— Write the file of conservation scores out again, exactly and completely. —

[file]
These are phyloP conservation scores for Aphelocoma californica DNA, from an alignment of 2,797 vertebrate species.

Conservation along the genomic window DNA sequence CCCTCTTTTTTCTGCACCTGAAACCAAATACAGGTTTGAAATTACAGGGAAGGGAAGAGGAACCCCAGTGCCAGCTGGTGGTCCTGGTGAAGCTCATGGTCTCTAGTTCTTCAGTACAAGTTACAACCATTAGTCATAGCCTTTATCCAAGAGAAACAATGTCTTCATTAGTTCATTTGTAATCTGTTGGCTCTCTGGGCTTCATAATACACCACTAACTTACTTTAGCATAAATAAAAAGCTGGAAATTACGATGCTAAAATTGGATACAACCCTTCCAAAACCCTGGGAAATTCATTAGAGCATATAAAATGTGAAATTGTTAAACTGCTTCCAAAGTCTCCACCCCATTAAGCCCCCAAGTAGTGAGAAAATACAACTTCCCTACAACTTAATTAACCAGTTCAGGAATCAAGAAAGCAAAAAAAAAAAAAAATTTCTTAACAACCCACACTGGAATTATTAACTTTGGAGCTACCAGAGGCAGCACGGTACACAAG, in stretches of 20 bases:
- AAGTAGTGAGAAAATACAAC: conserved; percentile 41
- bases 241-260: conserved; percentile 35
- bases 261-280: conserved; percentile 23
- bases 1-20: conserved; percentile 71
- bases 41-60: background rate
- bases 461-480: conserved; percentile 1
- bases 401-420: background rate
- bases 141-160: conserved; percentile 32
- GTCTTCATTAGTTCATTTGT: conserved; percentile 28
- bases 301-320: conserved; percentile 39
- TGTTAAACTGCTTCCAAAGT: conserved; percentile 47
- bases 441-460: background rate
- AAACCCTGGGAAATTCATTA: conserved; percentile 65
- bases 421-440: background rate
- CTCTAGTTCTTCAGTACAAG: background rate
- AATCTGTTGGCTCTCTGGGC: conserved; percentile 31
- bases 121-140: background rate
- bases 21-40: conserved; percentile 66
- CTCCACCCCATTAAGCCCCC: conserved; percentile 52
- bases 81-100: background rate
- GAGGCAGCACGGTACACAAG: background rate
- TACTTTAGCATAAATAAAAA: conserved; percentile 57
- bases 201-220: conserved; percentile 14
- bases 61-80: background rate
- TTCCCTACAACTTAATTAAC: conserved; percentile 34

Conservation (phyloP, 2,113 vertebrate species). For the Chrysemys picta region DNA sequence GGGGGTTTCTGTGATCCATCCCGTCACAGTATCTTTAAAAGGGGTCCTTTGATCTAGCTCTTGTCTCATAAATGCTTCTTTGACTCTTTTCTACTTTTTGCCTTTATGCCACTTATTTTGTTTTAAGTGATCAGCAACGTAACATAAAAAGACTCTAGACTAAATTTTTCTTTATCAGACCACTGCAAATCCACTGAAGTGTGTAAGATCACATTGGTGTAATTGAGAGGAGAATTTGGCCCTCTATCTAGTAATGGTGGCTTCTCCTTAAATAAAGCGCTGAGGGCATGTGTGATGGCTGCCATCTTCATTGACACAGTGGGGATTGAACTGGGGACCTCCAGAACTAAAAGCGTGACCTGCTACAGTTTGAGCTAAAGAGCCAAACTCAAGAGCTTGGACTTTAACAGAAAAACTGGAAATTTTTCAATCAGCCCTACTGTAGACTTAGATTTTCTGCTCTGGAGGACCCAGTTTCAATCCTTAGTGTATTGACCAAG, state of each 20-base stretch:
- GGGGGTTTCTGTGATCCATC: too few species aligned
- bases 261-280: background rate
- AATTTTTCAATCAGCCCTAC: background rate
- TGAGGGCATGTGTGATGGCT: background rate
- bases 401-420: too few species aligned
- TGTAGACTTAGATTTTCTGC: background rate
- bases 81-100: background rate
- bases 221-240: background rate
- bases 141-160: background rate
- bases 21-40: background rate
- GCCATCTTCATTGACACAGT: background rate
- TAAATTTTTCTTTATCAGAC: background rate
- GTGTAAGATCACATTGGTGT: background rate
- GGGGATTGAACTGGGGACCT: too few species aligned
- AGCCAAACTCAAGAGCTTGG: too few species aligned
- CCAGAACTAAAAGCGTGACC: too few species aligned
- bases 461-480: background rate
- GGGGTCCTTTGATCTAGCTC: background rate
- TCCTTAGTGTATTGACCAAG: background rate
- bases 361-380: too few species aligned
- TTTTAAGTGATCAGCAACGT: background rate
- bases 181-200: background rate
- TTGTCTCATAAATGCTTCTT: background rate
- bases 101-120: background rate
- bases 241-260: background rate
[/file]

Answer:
These are phyloP conservation scores for Aphelocoma californica DNA, from an alignment of 2,797 vertebrate species.

Conservation along the genomic window DNA sequence CCCTCTTTTTTCTGCACCTGAAACCAAATACAGGTTTGAAATTACAGGGAAGGGAAGAGGAACCCCAGTGCCAGCTGGTGGTCCTGGTGAAGCTCATGGTCTCTAGTTCTTCAGTACAAGTTACAACCATTAGTCATAGCCTTTATCCAAGAGAAACAATGTCTTCATTAGTTCATTTGTAATCTGTTGGCTCTCTGGGCTTCATAATACACCACTAACTTACTTTAGCATAAATAAAAAGCTGGAAATTACGATGCTAAAATTGGATACAACCCTTCCAAAACCCTGGGAAATTCATTAGAGCATATAAAATGTGAAATTGTTAAACTGCTTCCAAAGTCTCCACCCCATTAAGCCCCCAAGTAGTGAGAAAATACAACTTCCCTACAACTTAATTAACCAGTTCAGGAATCAAGAAAGCAAAAAAAAAAAAAAATTTCTTAACAACCCACACTGGAATTATTAACTTTGGAGCTACCAGAGGCAGCACGGTACACAAG, in stretches of 20 bases:
- AAGTAGTGAGAAAATACAAC: conserved; percentile 41
- bases 241-260: conserved; percentile 35
- bases 261-280: conserved; percentile 23
- bases 1-20: conserved; percentile 71
- bases 41-60: background rate
- bases 461-480: conserved; percentile 1
- bases 401-420: background rate
- bases 141-160: conserved; percentile 32
- GTCTTCATTAGTTCATTTGT: conserved; percentile 28
- bases 301-320: conserved; percentile 39
- TGTTAAACTGCTTCCAAAGT: conserved; percentile 47
- bases 441-460: background rate
- AAACCCTGGGAAATTCATTA: conserved; percentile 65
- bases 421-440: background rate
- CTCTAGTTCTTCAGTACAAG: background rate
- AATCTGTTGGCTCTCTGGGC: conserved; percentile 31
- bases 121-140: background rate
- bases 21-40: conserved; percentile 66
- CTCCACCCCATTAAGCCCCC: conserved; percentile 52
- bases 81-100: background rate
- GAGGCAGCACGGTACACAAG: background rate
- TACTTTAGCATAAATAAAAA: conserved; percentile 57
- bases 201-220: conserved; percentile 14
- bases 61-80: background rate
- TTCCCTACAACTTAATTAAC: conserved; percentile 34

Conservation (phyloP, 2,113 vertebrate species). For the Chrysemys picta region DNA sequence GGGGGTTTCTGTGATCCATCCCGTCACAGTATCTTTAAAAGGGGTCCTTTGATCTAGCTCTTGTCTCATAAATGCTTCTTTGACTCTTTTCTACTTTTTGCCTTTATGCCACTTATTTTGTTTTAAGTGATCAGCAACGTAACATAAAAAGACTCTAGACTAAATTTTTCTTTATCAGACCACTGCAAATCCACTGAAGTGTGTAAGATCACATTGGTGTAATTGAGAGGAGAATTTGGCCCTCTATCTAGTAATGGTGGCTTCTCCTTAAATAAAGCGCTGAGGGCATGTGTGATGGCTGCCATCTTCATTGACACAGTGGGGATTGAACTGGGGACCTCCAGAACTAAAAGCGTGACCTGCTACAGTTTGAGCTAAAGAGCCAAACTCAAGAGCTTGGACTTTAACAGAAAAACTGGAAATTTTTCAATCAGCCCTACTGTAGACTTAGATTTTCTGCTCTGGAGGACCCAGTTTCAATCCTTAGTGTATTGACCAAG, state of each 20-base stretch:
- GGGGGTTTCTGTGATCCATC: too few species aligned
- bases 261-280: background rate
- AATTTTTCAATCAGCCCTAC: background rate
- TGAGGGCATGTGTGATGGCT: background rate
- bases 401-420: too few species aligned
- TGTAGACTTAGATTTTCTGC: background rate
- bases 81-100: background rate
- bases 221-240: background rate
- bases 141-160: background rate
- bases 21-40: background rate
- GCCATCTTCATTGACACAGT: background rate
- TAAATTTTTCTTTATCAGAC: background rate
- GTGTAAGATCACATTGGTGT: background rate
- GGGGATTGAACTGGGGACCT: too few species aligned
- AGCCAAACTCAAGAGCTTGG: too few species aligned
- CCAGAACTAAAAGCGTGACC: too few species aligned
- bases 461-480: background rate
- GGGGTCCTTTGATCTAGCTC: background rate
- TCCTTAGTGTATTGACCAAG: background rate
- bases 361-380: too few species aligned
- TTTTAAGTGATCAGCAACGT: background rate
- bases 181-200: background rate
- TTGTCTCATAAATGCTTCTT: background rate
- bases 101-120: background rate
- bases 241-260: background rate